Dragon Day

A princess that's not a lady. A king that's not a gentleman. And a wedding that does not go according to plan.


23. Weakness



            Darya danced on the deck, spinning and stepping to the tune, never letting go of Dain’s hand. She was happier than she had ever remembered, happier than she thought possible. It seemed too good to last. The way Dain smiled at her, the way he touched her. It was perfect.

            “Look at them,” she whispered to him, as Alex came storming out, followed by Mel. She had imagined that the princess was in love with Dain, but after knowing the truth, she couldn’t imagine the fiery girl with anyone other than Alex. They were the same, willful and strong, brave and loyal, ever ready to fight. They belonged together.

            Her smile grew wider as Alex yelled out the truth. Silence descended onto the deck. She could see the surprise on every sailor and soldier’s face. Especially the ones that she knew were from Lor. Neither of them were the kind to fall in love. The Captain looked out of his wits.

            But they were happy. Melaina came down and punched Dain in the gut. She hated the single moment of seeing Dain’s face in pain, but she knew it was Melaina’s way of payback. Darya knew she should be happy it had been so light.

            She huddled down next to Dain as he nursed his gut, trying not to smile at his childish expression. She was sure that Melaina hadn’t given it her all. They wandered off away from the rest of the group. She had given her warning. If anyone spoke about them, teased them, they would meet the same fate as Dain. Slowly she helped him as the sailors restarted their song.        

            “What just happened?” David asked her. The boy was supposed to be Melaina’s best friend. She didn’t know he was so clueless.

            She asked, “Didn’t you know?”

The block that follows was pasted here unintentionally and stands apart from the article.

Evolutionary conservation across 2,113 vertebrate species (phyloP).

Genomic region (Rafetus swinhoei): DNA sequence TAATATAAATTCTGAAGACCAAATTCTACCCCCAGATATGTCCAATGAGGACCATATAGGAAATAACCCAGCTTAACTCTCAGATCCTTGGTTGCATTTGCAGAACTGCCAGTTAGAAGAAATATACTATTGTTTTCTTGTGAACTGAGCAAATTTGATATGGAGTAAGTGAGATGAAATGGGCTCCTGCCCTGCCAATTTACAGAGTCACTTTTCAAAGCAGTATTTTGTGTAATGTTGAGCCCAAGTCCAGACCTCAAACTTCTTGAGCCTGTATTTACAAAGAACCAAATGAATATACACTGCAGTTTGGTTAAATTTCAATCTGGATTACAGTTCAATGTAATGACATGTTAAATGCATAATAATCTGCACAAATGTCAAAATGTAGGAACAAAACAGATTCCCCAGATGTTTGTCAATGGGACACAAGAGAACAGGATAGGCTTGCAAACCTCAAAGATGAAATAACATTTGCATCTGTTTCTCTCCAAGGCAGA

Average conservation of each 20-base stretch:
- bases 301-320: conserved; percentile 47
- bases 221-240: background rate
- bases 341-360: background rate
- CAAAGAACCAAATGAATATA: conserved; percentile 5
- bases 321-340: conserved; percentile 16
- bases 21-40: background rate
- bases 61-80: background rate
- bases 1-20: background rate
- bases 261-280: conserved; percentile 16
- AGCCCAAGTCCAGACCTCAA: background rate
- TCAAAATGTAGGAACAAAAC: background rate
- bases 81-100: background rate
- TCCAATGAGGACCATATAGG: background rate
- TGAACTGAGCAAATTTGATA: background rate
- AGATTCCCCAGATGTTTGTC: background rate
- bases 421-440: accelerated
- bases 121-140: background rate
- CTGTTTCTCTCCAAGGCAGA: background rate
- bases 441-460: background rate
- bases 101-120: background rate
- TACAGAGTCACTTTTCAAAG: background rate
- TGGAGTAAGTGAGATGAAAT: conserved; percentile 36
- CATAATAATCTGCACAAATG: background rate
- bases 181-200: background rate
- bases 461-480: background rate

“She told you?” he asked. “I never knew. She was always griping about him, and suddenly this.”

            “Love works in mysterious ways,” she said.

            “Seriously messed up ways” David agreed. “Eva will faint when she hears about this. About half of Lor will.”

            She raised his eyebrow at him.

            “Melaina isn’t the type to fall in love,” David said. “In the past three years she saw a total of thirty-two suitors, and sent them all packing. I never thought she would…”


            “I wonder what her father will say,” David mused out loud.

            “Is she close to her father?” she asked.

            “Well, she’s definitely not close to her mother,” he said. “Her father’s her favorite person on the planet. He’s the reason she’s the way that she is, fighting and exploring. Otherwise, she would be like her sister. Her boring, blonde, already-married sister.”

            Darya nodded. She had been much the same way. She had loved her mother, but had been her father’s favorite. He was the one that taught her to hike into the woods, taught her that there was nothing in the dark to be afraid of. He was her light. She remembered the days after his death, when she and her mother had retreated into a numb silence, not able to bear the pain and not knowing a way to grieve.

            It was a time she never wished upon anyone. Dain slowly came up to her, smiling again, as David went off to play cards with some sailors. Dain’s stomach was feeling better. He thanked the gods that Melaina had not been in a violent mood. He slipped an arm around Darya’s waist and leaned towards her.

            “What are you thinking?” he asked.

            She snapped out of her reverie and asked him, “What did you do to upset Melaina?”

            “I meddled a little,” he said sheepishly. “They were taking so long.”

            “I think you meddled a little more than a little,” she guessed. “But it’s good that you wanted to see your brother happy.”

            His face changed, twisting into pain for a second before fixing onto a hollow smile. “It’s one of the few ways I could think of to repent for my mistakes.”

            “You saved his life, Dain,” Darya said. “It was something that the soldiers often spoke of. Dain had saved his brother’s life, and Alex was eternally grateful.”

            “No, I robbed him of everything he deserved.”

            She felt heart fall as he spoke the words. She knew the old Dain, the one she had never met, had done something horrible. As she looked at his face, downcast in complete misery, she wondered if what he had done was unforgivable.

            “Everyone thinks that he is an illegitimate child,” Dain told her. “It’s not true. My father did marry his mother. But the ministers convinced him that she wasn’t noble enough, that her father didn’t have enough lands. So he abandoned her.”